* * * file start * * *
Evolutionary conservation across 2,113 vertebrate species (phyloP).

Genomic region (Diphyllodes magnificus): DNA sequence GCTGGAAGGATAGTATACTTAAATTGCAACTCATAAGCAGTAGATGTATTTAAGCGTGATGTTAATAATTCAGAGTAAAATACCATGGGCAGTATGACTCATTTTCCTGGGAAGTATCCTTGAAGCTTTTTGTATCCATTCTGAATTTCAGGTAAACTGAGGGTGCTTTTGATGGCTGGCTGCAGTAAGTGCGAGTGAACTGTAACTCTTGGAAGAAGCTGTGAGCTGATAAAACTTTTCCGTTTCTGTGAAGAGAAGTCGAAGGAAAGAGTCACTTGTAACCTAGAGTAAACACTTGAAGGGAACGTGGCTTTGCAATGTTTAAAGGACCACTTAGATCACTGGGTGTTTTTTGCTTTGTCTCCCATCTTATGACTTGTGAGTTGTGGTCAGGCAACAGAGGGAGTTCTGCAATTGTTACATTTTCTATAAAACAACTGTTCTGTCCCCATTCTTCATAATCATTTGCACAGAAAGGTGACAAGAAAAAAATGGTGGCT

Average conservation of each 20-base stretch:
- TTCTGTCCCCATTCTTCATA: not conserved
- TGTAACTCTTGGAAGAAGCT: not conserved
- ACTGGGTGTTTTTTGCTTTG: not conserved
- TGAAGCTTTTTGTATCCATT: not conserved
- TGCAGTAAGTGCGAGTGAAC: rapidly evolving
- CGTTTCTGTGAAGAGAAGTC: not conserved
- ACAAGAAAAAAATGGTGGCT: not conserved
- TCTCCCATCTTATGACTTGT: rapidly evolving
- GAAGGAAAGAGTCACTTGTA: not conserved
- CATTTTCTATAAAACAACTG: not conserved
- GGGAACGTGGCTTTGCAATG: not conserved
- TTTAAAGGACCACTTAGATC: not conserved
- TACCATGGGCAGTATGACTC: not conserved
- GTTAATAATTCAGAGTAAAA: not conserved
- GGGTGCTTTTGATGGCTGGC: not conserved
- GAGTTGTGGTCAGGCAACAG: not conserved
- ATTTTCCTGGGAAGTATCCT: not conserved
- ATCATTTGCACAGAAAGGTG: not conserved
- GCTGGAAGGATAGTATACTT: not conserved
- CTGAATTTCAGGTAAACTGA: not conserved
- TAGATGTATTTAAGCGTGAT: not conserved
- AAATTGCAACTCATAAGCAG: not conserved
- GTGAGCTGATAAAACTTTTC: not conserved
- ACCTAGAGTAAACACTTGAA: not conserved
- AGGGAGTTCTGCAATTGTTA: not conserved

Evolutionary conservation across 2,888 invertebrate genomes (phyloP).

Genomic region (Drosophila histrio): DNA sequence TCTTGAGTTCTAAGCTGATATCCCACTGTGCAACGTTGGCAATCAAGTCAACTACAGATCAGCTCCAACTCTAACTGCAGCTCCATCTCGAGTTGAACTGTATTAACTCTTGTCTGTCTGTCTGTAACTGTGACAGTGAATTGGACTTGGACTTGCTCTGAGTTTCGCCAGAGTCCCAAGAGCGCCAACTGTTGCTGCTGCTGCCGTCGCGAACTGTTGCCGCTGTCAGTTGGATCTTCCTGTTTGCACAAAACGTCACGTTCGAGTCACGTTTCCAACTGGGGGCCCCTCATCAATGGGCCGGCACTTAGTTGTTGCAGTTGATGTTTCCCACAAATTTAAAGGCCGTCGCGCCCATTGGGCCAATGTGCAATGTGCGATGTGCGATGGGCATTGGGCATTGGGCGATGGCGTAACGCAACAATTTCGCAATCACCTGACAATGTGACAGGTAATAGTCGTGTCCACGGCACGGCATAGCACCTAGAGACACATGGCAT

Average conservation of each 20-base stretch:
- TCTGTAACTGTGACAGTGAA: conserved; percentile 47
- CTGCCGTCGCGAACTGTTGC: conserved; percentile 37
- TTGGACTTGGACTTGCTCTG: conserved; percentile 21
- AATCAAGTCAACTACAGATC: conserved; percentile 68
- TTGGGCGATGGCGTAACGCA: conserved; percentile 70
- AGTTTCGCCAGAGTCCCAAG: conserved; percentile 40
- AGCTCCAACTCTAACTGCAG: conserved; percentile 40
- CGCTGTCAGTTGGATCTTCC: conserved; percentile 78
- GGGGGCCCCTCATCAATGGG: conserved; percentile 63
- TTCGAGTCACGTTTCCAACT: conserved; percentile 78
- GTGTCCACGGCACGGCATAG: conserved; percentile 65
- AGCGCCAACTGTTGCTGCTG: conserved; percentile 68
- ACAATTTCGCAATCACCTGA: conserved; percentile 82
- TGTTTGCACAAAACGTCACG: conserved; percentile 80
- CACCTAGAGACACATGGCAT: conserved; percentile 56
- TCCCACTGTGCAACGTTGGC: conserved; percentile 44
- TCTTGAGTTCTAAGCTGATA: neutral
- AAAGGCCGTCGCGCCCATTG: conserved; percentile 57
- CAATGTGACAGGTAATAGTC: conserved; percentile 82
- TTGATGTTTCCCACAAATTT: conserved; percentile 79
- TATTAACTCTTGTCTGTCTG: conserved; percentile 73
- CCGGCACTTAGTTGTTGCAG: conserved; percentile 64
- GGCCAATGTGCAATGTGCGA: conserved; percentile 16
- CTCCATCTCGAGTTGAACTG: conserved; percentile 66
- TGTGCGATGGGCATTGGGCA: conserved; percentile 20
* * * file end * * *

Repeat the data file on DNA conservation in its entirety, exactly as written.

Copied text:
Evolutionary conservation across 2,113 vertebrate species (phyloP).

Genomic region (Diphyllodes magnificus): DNA sequence GCTGGAAGGATAGTATACTTAAATTGCAACTCATAAGCAGTAGATGTATTTAAGCGTGATGTTAATAATTCAGAGTAAAATACCATGGGCAGTATGACTCATTTTCCTGGGAAGTATCCTTGAAGCTTTTTGTATCCATTCTGAATTTCAGGTAAACTGAGGGTGCTTTTGATGGCTGGCTGCAGTAAGTGCGAGTGAACTGTAACTCTTGGAAGAAGCTGTGAGCTGATAAAACTTTTCCGTTTCTGTGAAGAGAAGTCGAAGGAAAGAGTCACTTGTAACCTAGAGTAAACACTTGAAGGGAACGTGGCTTTGCAATGTTTAAAGGACCACTTAGATCACTGGGTGTTTTTTGCTTTGTCTCCCATCTTATGACTTGTGAGTTGTGGTCAGGCAACAGAGGGAGTTCTGCAATTGTTACATTTTCTATAAAACAACTGTTCTGTCCCCATTCTTCATAATCATTTGCACAGAAAGGTGACAAGAAAAAAATGGTGGCT

Average conservation of each 20-base stretch:
- TTCTGTCCCCATTCTTCATA: not conserved
- TGTAACTCTTGGAAGAAGCT: not conserved
- ACTGGGTGTTTTTTGCTTTG: not conserved
- TGAAGCTTTTTGTATCCATT: not conserved
- TGCAGTAAGTGCGAGTGAAC: rapidly evolving
- CGTTTCTGTGAAGAGAAGTC: not conserved
- ACAAGAAAAAAATGGTGGCT: not conserved
- TCTCCCATCTTATGACTTGT: rapidly evolving
- GAAGGAAAGAGTCACTTGTA: not conserved
- CATTTTCTATAAAACAACTG: not conserved
- GGGAACGTGGCTTTGCAATG: not conserved
- TTTAAAGGACCACTTAGATC: not conserved
- TACCATGGGCAGTATGACTC: not conserved
- GTTAATAATTCAGAGTAAAA: not conserved
- GGGTGCTTTTGATGGCTGGC: not conserved
- GAGTTGTGGTCAGGCAACAG: not conserved
- ATTTTCCTGGGAAGTATCCT: not conserved
- ATCATTTGCACAGAAAGGTG: not conserved
- GCTGGAAGGATAGTATACTT: not conserved
- CTGAATTTCAGGTAAACTGA: not conserved
- TAGATGTATTTAAGCGTGAT: not conserved
- AAATTGCAACTCATAAGCAG: not conserved
- GTGAGCTGATAAAACTTTTC: not conserved
- ACCTAGAGTAAACACTTGAA: not conserved
- AGGGAGTTCTGCAATTGTTA: not conserved

Evolutionary conservation across 2,888 invertebrate genomes (phyloP).

Genomic region (Drosophila histrio): DNA sequence TCTTGAGTTCTAAGCTGATATCCCACTGTGCAACGTTGGCAATCAAGTCAACTACAGATCAGCTCCAACTCTAACTGCAGCTCCATCTCGAGTTGAACTGTATTAACTCTTGTCTGTCTGTCTGTAACTGTGACAGTGAATTGGACTTGGACTTGCTCTGAGTTTCGCCAGAGTCCCAAGAGCGCCAACTGTTGCTGCTGCTGCCGTCGCGAACTGTTGCCGCTGTCAGTTGGATCTTCCTGTTTGCACAAAACGTCACGTTCGAGTCACGTTTCCAACTGGGGGCCCCTCATCAATGGGCCGGCACTTAGTTGTTGCAGTTGATGTTTCCCACAAATTTAAAGGCCGTCGCGCCCATTGGGCCAATGTGCAATGTGCGATGTGCGATGGGCATTGGGCATTGGGCGATGGCGTAACGCAACAATTTCGCAATCACCTGACAATGTGACAGGTAATAGTCGTGTCCACGGCACGGCATAGCACCTAGAGACACATGGCAT

Average conservation of each 20-base stretch:
- TCTGTAACTGTGACAGTGAA: conserved; percentile 47
- CTGCCGTCGCGAACTGTTGC: conserved; percentile 37
- TTGGACTTGGACTTGCTCTG: conserved; percentile 21
- AATCAAGTCAACTACAGATC: conserved; percentile 68
- TTGGGCGATGGCGTAACGCA: conserved; percentile 70
- AGTTTCGCCAGAGTCCCAAG: conserved; percentile 40
- AGCTCCAACTCTAACTGCAG: conserved; percentile 40
- CGCTGTCAGTTGGATCTTCC: conserved; percentile 78
- GGGGGCCCCTCATCAATGGG: conserved; percentile 63
- TTCGAGTCACGTTTCCAACT: conserved; percentile 78
- GTGTCCACGGCACGGCATAG: conserved; percentile 65
- AGCGCCAACTGTTGCTGCTG: conserved; percentile 68
- ACAATTTCGCAATCACCTGA: conserved; percentile 82
- TGTTTGCACAAAACGTCACG: conserved; percentile 80
- CACCTAGAGACACATGGCAT: conserved; percentile 56
- TCCCACTGTGCAACGTTGGC: conserved; percentile 44
- TCTTGAGTTCTAAGCTGATA: neutral
- AAAGGCCGTCGCGCCCATTG: conserved; percentile 57
- CAATGTGACAGGTAATAGTC: conserved; percentile 82
- TTGATGTTTCCCACAAATTT: conserved; percentile 79
- TATTAACTCTTGTCTGTCTG: conserved; percentile 73
- CCGGCACTTAGTTGTTGCAG: conserved; percentile 64
- GGCCAATGTGCAATGTGCGA: conserved; percentile 16
- CTCCATCTCGAGTTGAACTG: conserved; percentile 66
- TGTGCGATGGGCATTGGGCA: conserved; percentile 20